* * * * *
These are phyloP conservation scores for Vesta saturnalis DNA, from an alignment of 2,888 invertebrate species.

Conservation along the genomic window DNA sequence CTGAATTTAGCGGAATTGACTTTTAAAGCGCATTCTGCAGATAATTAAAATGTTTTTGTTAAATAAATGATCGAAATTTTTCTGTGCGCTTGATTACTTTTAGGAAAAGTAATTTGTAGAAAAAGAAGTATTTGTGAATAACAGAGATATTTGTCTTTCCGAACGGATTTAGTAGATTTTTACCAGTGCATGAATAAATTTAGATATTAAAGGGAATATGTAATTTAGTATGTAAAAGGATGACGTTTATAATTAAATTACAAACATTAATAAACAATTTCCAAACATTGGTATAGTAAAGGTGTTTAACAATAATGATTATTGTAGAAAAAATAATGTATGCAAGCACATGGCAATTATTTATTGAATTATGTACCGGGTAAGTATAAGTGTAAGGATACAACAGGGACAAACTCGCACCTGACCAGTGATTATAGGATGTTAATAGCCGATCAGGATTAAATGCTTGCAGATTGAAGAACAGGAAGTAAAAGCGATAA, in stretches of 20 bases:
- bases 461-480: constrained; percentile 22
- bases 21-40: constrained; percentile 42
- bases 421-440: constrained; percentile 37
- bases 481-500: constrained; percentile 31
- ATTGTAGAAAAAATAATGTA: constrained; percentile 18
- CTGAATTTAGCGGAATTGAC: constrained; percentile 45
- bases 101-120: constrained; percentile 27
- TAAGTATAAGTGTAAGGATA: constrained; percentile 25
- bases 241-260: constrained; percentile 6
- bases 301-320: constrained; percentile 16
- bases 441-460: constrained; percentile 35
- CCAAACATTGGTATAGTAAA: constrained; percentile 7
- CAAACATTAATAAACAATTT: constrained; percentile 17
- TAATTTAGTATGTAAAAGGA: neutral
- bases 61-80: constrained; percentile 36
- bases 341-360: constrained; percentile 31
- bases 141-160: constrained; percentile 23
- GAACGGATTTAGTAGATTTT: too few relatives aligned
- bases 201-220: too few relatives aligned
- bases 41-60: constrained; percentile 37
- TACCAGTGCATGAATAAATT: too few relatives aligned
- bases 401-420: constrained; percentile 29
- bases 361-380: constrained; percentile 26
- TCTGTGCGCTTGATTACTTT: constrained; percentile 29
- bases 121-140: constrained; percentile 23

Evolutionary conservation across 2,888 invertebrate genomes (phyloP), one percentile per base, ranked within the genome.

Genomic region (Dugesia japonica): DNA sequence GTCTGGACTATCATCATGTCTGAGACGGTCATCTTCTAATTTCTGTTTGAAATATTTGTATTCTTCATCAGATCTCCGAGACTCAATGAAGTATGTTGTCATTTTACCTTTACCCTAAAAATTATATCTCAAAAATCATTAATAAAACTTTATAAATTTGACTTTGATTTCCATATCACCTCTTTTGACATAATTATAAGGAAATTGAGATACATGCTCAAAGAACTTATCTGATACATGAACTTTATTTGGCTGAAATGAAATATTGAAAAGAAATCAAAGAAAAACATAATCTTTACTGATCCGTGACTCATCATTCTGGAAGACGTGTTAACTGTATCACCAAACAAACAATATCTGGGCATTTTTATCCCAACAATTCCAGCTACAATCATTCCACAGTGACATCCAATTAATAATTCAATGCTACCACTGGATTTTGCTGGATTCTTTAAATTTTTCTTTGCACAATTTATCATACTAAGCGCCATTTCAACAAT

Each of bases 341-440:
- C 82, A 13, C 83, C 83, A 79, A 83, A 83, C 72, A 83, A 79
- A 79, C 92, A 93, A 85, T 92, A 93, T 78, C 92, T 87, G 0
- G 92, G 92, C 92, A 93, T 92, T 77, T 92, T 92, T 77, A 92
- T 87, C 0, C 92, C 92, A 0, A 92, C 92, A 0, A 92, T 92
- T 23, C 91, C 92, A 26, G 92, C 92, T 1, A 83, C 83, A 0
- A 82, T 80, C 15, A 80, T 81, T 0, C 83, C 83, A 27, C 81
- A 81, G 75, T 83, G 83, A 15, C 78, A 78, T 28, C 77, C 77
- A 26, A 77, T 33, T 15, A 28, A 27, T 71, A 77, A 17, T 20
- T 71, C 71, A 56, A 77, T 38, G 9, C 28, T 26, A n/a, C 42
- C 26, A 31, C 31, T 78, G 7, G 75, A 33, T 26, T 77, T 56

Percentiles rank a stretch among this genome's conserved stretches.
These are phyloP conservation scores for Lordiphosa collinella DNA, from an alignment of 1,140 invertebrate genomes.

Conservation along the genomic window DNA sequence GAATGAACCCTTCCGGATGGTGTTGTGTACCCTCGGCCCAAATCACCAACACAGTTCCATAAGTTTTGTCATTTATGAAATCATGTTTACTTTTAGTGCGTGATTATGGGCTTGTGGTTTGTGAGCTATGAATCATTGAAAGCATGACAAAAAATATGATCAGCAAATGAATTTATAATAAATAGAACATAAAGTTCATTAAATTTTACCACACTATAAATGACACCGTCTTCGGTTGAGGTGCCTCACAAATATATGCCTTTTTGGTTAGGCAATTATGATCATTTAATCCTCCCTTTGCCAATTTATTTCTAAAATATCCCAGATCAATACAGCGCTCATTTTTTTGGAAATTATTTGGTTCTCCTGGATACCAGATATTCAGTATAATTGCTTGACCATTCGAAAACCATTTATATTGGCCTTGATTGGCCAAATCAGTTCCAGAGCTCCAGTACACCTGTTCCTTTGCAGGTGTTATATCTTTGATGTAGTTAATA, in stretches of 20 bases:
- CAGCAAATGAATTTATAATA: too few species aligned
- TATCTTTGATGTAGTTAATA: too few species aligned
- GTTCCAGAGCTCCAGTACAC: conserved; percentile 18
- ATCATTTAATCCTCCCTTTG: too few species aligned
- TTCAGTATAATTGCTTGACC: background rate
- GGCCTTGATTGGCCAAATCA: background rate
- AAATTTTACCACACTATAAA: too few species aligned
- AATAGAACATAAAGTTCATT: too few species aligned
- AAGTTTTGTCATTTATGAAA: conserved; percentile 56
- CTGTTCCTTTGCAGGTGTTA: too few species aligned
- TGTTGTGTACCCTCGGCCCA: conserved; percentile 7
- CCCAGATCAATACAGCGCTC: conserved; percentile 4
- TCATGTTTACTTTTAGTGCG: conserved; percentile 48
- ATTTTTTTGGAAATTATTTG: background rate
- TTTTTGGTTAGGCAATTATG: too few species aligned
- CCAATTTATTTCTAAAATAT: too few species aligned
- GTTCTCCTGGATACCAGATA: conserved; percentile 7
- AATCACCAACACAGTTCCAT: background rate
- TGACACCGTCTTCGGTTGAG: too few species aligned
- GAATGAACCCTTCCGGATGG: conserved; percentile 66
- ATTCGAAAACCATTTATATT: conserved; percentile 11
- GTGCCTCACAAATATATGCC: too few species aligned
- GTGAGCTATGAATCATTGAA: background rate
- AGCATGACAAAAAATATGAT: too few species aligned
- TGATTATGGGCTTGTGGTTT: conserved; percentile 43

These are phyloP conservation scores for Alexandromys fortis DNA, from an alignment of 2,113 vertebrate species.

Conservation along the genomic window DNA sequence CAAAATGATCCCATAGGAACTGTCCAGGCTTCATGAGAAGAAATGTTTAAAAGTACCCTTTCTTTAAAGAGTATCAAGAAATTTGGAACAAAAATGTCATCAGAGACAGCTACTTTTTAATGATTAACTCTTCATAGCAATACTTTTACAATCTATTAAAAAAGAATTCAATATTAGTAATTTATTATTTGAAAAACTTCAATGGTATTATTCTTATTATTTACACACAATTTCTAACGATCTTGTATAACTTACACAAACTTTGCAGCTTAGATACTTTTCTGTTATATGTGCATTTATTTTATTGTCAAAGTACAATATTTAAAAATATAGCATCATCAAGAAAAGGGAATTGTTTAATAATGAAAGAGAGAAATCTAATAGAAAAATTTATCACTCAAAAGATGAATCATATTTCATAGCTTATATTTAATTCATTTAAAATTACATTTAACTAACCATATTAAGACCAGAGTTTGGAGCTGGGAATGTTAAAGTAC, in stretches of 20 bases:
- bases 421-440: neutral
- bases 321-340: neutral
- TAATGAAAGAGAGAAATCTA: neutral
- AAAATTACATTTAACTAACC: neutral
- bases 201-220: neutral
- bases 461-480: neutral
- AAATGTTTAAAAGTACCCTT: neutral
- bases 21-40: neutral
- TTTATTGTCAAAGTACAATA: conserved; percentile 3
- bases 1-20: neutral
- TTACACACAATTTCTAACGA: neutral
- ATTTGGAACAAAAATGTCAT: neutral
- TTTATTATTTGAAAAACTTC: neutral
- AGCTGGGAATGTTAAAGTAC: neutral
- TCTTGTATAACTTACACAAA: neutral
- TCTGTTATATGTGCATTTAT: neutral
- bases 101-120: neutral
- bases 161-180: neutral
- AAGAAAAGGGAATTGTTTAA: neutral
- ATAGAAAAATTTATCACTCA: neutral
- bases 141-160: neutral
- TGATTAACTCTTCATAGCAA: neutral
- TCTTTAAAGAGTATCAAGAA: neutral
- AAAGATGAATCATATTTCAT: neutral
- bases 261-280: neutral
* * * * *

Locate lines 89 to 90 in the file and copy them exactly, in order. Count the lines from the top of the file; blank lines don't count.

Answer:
- AAGAAAAGGGAATTGTTTAA: neutral
- ATAGAAAAATTTATCACTCA: neutral